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Sports fans have no doubt spent decent chunks of the past two weeks tuning into various events from the Rio 2016 Olympic Games. For many observers sports like Synchronised Diving, Handball and Taekwondo are only particularly interesting once every four years, as dedicated athletes have their chance to shine in front of a global audience. The Rio Games, it must be said, haven't been solely about glory; it was a controversial event, with Brazil having endured a lot of difficulties and fallen on tougher times since originally winning its bid in 2009.

The Olympics are, increasingly, a tough sell for host cities, with the extraordinary cost of hosting being a factor to scare plenty away. Yet Japan and Tokyo are stepping up for 2020, in what will be the second visit of the Games to the city. It promises to be a huge occasion, and there'll be a lot of excitement around seeing the sporting extravaganza in the bustling 21st Century Tokyo - it last hosted the games in 1964.

Marvel at the UK's ability to paint buses red!

As is now tradition, Tokyo had a spot in the Rio Closing Ceremony for a 'handover' of the games, which typically consists of a flashy video and then an in-stadium display. This Brit recalls the borderline horror of the London handover in Beijing, in which a mop-haired buffoon of a politician awkwardly waved a flag and most of the showcase obsessed over the fact London has red buses. It was passable, but hardly a glowing demonstration of the modern, multi-cultural capital of the UK.

To be fair, these handovers rarely show the complexities and richness of a host city's / country's culture, as they have just a few minutes to make their mark. It's all about presenting a friendly, fun and accessible introduction to the next Olympic Games venue.

It was rather lovely, with that in mind, to see Nintendo's mascot as the beating heart of Tokyo's showcase. In case you haven't seen it the video below should help - Mario takes centre stage, jumping through a green pipe from Tokyo to Rio and emerging as Prime Minister Shinzo Abe.

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Even better from a Nintendo publicity perspective, this part of the ceremony seemed to capture the imagination of viewers and mainstream media around the globe, with the Tokyo2020 hashtag picking up plenty of steam. With Mario in the limelight it was a reminder of the character's enduring popularity and brand power - below is an example of the BBC's highlights, devoting a notable chunk to the Mario segment.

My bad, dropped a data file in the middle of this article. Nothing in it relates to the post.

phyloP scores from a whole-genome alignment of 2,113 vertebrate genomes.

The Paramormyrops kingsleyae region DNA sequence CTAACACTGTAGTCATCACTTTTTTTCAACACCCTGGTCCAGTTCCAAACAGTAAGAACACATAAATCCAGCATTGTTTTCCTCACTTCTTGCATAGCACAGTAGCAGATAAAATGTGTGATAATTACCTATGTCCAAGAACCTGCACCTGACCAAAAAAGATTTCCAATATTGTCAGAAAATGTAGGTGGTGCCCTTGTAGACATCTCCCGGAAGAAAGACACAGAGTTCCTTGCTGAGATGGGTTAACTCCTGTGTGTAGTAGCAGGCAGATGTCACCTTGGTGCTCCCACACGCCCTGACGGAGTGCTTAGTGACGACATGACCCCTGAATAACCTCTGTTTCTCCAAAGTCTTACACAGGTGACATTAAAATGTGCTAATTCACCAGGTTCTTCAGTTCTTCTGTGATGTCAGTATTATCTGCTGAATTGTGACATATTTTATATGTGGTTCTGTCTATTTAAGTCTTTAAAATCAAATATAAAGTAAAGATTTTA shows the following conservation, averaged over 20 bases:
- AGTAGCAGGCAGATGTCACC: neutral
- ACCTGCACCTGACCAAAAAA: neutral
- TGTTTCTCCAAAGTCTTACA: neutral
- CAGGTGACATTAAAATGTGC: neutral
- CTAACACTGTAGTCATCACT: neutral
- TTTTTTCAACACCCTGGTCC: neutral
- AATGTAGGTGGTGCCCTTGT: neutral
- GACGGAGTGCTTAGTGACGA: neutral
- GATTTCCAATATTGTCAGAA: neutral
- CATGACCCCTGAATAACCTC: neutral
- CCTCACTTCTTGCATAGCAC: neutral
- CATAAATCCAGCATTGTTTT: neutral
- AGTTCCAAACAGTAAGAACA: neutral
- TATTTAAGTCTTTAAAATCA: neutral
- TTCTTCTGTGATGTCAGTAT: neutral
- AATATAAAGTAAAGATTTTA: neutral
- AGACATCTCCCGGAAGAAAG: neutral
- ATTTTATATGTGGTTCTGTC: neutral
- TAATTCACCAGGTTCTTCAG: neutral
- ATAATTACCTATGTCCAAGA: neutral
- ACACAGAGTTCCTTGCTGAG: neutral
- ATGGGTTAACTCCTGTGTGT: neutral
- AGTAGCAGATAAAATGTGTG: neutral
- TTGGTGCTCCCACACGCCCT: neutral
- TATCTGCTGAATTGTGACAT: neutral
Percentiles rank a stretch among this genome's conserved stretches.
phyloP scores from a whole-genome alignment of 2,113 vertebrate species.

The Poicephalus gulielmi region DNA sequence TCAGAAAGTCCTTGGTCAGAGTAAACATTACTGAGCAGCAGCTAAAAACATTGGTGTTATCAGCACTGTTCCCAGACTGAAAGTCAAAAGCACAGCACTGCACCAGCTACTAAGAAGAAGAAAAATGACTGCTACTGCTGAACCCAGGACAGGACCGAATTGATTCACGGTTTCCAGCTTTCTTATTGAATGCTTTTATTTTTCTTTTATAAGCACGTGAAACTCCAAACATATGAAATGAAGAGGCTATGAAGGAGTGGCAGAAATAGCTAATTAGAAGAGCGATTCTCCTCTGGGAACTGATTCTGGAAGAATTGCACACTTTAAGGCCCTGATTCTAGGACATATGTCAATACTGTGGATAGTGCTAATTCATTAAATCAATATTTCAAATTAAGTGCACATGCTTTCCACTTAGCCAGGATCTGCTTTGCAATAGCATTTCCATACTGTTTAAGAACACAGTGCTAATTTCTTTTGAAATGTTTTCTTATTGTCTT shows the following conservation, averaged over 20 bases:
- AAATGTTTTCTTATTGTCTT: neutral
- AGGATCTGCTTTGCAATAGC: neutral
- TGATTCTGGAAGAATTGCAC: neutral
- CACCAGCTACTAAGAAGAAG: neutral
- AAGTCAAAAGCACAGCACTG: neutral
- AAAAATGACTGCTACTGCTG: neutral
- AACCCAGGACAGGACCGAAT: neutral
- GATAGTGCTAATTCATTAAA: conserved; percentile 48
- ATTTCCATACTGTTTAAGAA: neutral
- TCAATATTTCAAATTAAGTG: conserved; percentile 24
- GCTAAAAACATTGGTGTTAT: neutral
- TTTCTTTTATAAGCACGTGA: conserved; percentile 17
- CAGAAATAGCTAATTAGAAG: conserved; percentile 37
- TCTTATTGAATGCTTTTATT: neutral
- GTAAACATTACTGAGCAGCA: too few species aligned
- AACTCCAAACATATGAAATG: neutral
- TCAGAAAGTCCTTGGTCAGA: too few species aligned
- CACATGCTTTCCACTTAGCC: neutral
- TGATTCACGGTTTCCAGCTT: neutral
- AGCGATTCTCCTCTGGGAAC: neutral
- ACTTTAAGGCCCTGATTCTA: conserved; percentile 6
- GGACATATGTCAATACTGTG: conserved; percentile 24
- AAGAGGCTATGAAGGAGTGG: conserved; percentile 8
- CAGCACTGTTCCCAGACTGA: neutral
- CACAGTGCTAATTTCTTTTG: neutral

Nintendo has had a good few months of positive publicity and a high volume of headlines and social media attention. The big N was an arguably dubious beneficiary of the extraordinary (and record breaking) hype around Pokémon GO this summer, despite the fact it's not actually a Nintendo game. As news outlets and gamers typically uninterested in the dedicated gaming space got hooked on GO, the narrative emerged that placed the Nintendo name front and centre, despite the fact it's a mere stakeholder in Niantic and The Pokémon Company. Yes, some of Nintendo's imprint can be seen in GO, but let's also be blunt and acknowledge it's Niantic's creation - Nintendo joined the likes of Google as investors, ultimately, and is distributing the Plus accessory.

In any case, that viral hit has kept Nintendo in the spotlight, which is very welcome indeed. In pure product and market terms the company's in a weak phase, with the 3DS losing momentum (likely to get a bump when Pokémon Sun and Moon arrive) and the Wii U somewhat limping towards its finale. A lot of buzz and attention has come through sheer brand power (see also the focus on The Legend of Zelda: Breath of the Wild at E3) helping to compensate for the lack of current-day sales success.

Yet this isn't happening by accident. After all, Nintendo has carefully cultivated its image and brands over the past 30-35 years (going back to the original arcades). Even more importantly, it's gradually upped its game in the past few years, even if the gears have turned slowly. Nintendo brands and characters have crept into feature film cameos, while the company itself has produced some excellent short films of its own. It's an area ripe for expansion, and we've argued before that the company should be shameless in promoting and using its IPs in various forms of media.

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It's not just the old faces representing the Nintendo brand either, with 2015's Splatoon providing a new IP breakthrough; in Japan, particularly, that franchise is already huge in terms of live concerts, events and merchandise.

Another enduring strength for many of Nintendo's franchises and characters come through global appeal. After all, Mario isn't - stylistically - overtly Japanese or readily identifiable as such; some have joked online of relatives saying they thought he was Italian, and were therefore baffled to see him in the Tokyo segment. What viewers like these do likely know (even if they don't play the games themselves) is that he's called Mario, and he's in video games on Nintendo systems.

That's a vital foundation of Nintendo's success - it can incorporate rich parts of Japanese culture to add mystery and amazing designs into its game worlds, yet at the same time produce games that aren't readily identifiable with their homeland. Consider something like Dragon Ball, which is overt in that respect, and then Nintendo's various IPs. No matter where the player lives, the universality of Nintendo games makes them appealing, relatable and fun.

Tokyo's showcase for its 2020 games was just one small reminder of this - the ongoing relevance and powerful identity that Mario, and other Nintendo IPs, represent. As Nintendo continues to step forward into a new era that will include more mobile apps and the NX system, it has that enduring history and pop culture clout on its side.